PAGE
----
Vampire folklore also flourished elsewhere in Europe, especially after the fall of the Roman Empire. Many Vampire tales of the Middle Ages rose from the fact that the people of those times didn't understand what happens to a body after death, during decomposition (Ramsland 13). As Paul Barber states, "the vampire tale is an 'ingenious folk hypothesis' to explain clearly observed phenomena that otherwise seem impossible" (qtd. in Ramsland 16). Other observed phenomena that may have accounted for vampire folklore include diseases like tuberculosis and rabies. In many old vampire tales, the vampire first attacks members of its family or those it was close to. Since many diseases are spread by proximity and the people of the Middle Ages knew nothing of bacteria and viruses, vampirism may have been the only explanation the people could accept for the spread of diseases (Ramsland 16-17).

The Catholic Church aided the spread of vampire myth. The Church encouraged belief in vampires to draw in members and it spread the theory that the Church was the only institution that could banish vampires (Roberts 33). The Church added to the myth by claiming that not only were vampires evil, but they were minions of Satan (Roberts 33). In 1215, at the 4th Lateran Council, the Catholic Church officially stated the existence of vampires (Roberts 33). However, something would cause them to rethink this statement. The only way to "tell" if a corpse had indeed succumbed to vampirism at that time was to exhume and examine it. If a corpse was a vampire, it would have a reddish tint to it, be in a different position than when it was buried, have "new" skin or bright red blood, be thicker from bloating, have longer hair and nails, or have limp limbs (Ramsland 12). We now know that all of these things occur with normal decomposition (Macnair). Hysteria about vampires soon started to spread as peasants began to dig up graves and burn the bodies, and this is when the Church finally reversed its view about the existence of vampires (Roberts 42-43).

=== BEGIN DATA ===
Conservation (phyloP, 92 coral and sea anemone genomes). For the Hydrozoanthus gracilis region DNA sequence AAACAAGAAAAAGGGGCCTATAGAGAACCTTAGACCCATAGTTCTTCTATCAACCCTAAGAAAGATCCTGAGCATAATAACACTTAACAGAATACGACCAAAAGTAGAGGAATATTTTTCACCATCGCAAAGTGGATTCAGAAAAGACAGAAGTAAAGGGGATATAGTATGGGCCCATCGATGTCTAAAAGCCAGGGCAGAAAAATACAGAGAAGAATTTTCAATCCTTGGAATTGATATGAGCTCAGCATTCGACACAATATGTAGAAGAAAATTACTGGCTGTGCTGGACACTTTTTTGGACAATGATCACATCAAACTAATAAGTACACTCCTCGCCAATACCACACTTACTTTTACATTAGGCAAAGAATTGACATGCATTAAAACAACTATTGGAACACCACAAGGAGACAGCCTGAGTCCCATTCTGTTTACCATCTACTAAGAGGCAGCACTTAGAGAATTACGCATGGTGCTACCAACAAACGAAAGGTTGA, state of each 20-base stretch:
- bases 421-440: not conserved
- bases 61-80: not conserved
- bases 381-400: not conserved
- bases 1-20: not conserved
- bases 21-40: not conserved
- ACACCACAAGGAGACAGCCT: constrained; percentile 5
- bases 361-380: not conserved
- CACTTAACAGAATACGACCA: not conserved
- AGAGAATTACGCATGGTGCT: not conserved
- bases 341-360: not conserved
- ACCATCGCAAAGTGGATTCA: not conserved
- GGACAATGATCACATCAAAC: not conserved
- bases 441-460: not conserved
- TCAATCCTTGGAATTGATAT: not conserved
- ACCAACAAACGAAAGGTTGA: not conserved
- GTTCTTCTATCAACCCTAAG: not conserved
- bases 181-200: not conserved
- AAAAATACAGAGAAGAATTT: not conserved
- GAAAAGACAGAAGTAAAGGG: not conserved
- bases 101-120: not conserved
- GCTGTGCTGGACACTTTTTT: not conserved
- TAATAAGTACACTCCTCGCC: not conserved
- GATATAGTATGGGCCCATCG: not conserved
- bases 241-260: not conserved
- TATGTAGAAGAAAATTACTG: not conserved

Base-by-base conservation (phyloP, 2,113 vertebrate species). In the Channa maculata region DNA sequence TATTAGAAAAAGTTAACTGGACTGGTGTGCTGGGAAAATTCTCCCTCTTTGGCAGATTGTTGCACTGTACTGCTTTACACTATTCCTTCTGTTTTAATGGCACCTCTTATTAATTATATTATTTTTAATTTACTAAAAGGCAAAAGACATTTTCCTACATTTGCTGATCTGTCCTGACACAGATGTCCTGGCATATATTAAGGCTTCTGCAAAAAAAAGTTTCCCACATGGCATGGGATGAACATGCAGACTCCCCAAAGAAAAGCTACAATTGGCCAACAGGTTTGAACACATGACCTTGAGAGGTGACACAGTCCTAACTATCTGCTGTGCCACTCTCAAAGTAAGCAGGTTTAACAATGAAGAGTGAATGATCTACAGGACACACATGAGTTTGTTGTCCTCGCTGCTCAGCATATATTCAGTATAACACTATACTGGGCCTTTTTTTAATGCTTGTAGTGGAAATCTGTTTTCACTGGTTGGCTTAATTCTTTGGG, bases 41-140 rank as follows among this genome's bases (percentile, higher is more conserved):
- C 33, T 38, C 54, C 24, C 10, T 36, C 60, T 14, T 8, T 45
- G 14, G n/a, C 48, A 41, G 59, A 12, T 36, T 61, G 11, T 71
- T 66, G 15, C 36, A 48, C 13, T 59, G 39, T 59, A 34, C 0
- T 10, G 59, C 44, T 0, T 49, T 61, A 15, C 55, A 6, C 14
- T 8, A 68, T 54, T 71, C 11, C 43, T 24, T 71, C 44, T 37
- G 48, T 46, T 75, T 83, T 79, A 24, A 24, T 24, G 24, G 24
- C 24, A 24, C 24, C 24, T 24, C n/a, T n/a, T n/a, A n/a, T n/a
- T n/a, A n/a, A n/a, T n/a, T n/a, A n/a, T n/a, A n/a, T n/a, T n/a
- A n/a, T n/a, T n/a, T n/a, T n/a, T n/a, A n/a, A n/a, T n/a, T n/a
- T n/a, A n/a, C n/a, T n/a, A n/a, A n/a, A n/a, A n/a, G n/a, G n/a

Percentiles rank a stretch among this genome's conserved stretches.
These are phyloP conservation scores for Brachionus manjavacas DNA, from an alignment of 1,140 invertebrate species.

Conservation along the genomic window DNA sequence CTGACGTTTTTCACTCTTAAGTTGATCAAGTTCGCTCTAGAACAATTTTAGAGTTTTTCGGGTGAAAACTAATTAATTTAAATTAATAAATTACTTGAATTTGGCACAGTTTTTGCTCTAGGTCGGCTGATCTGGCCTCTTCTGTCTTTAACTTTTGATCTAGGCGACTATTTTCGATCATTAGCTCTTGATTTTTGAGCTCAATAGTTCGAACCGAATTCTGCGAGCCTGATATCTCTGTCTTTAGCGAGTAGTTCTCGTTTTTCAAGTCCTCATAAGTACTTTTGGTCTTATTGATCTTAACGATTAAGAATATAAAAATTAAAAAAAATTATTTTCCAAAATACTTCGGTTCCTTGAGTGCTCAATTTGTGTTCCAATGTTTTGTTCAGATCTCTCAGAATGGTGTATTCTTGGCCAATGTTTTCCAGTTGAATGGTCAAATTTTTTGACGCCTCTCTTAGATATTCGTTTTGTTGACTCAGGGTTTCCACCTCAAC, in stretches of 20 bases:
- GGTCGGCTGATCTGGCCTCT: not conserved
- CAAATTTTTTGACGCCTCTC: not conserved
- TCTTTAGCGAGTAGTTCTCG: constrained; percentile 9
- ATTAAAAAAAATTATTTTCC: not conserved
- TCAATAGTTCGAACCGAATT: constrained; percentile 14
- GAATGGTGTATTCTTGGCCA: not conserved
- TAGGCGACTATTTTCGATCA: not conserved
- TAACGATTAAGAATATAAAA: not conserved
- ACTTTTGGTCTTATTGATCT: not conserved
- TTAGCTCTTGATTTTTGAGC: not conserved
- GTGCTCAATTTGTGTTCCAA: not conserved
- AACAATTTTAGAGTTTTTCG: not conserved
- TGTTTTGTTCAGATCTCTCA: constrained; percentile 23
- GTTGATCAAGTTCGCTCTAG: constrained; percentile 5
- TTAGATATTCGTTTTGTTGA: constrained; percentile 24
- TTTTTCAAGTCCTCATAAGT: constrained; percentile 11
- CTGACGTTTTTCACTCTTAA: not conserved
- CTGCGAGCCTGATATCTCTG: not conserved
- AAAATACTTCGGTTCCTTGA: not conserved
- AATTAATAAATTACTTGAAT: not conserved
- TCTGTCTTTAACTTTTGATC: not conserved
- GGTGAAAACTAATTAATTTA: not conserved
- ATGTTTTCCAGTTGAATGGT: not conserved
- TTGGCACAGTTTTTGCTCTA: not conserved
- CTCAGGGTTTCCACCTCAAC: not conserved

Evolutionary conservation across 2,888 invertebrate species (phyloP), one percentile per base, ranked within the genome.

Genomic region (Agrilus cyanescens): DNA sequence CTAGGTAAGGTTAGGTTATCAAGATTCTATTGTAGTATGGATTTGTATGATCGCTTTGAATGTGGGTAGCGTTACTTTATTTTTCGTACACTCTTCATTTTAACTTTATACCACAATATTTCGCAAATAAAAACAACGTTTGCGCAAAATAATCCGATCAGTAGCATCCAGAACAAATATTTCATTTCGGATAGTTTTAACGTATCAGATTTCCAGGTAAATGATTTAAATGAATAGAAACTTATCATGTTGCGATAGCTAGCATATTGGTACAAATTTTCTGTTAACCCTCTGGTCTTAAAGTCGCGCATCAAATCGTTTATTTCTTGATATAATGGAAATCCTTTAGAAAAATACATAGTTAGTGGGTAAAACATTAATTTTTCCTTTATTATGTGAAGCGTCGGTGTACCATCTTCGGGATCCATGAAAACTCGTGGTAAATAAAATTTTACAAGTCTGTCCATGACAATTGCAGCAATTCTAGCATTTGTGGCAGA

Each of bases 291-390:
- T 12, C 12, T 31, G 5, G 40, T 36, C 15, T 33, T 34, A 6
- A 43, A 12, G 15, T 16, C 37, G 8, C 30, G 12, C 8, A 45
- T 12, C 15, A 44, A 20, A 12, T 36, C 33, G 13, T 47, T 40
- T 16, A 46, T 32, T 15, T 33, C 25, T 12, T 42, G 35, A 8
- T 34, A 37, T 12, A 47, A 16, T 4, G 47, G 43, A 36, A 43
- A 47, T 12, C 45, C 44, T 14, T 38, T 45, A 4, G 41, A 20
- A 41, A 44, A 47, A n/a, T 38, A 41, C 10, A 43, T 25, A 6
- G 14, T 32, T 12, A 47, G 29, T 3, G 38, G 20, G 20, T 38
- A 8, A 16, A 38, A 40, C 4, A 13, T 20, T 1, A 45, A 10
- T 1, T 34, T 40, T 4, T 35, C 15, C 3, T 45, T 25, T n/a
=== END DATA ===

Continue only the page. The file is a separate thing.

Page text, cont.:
During this time, many people started expressing their ideas about vampirism in writing. In 1653, in An Appeal to the Natural Faculties of the Mind of Man Whether There be Not a God, Henry More states that anyone who commits suicide will become a vampire (Roberts 39). The first fictional vampire was a character in Travels of Three English Gentlemen From Venice to Hamburg, Being the Grand Tour of Germany in the Year 1734, written in 1810 (Ramsland xv). In this novel, a vampire is a reanimated corpse that rises from the grave to suck the blood of the living, which kills the human victim and turns them into a vampire (Ramsland xv). To kill a vampire, it is necessary to drive a stake through his heart or burn his body (Ramsland xv). This is very nearly the old, archetypal vampire.

In April of 1819, a story called "The Vampyre" was published in the New Monthly Magazine by John Polidori, a friend of Lord Byron. In this piece, a vampire is a "sinister nobleman who carefully plans his evil actions" and not "a European peasant who returns from the grave to wreak mindless vengeance" (Roberts 48-49). In fact, Polidori's Lord Ruthven is a popular aristocrat that highly resembles a human (Polidori). Lord Ruthven is said to have a "dead gray eye, which. . .at one glance can pierce through to the inward workings of the heart," his face has a "deadly hue," and he has "strength that seems superhuman" (Polidori). In Varney the Vampyre, or The Feast of Blood published in 1853 by Thomas Preskett Prest, the vampire Varney is a nobleman that attacks women in bed. He has sharp fangs, pale skin, long fingernails, and shimmering eyes; he is also the first vampire able to shapeshift into a bat (Ramsland xvi).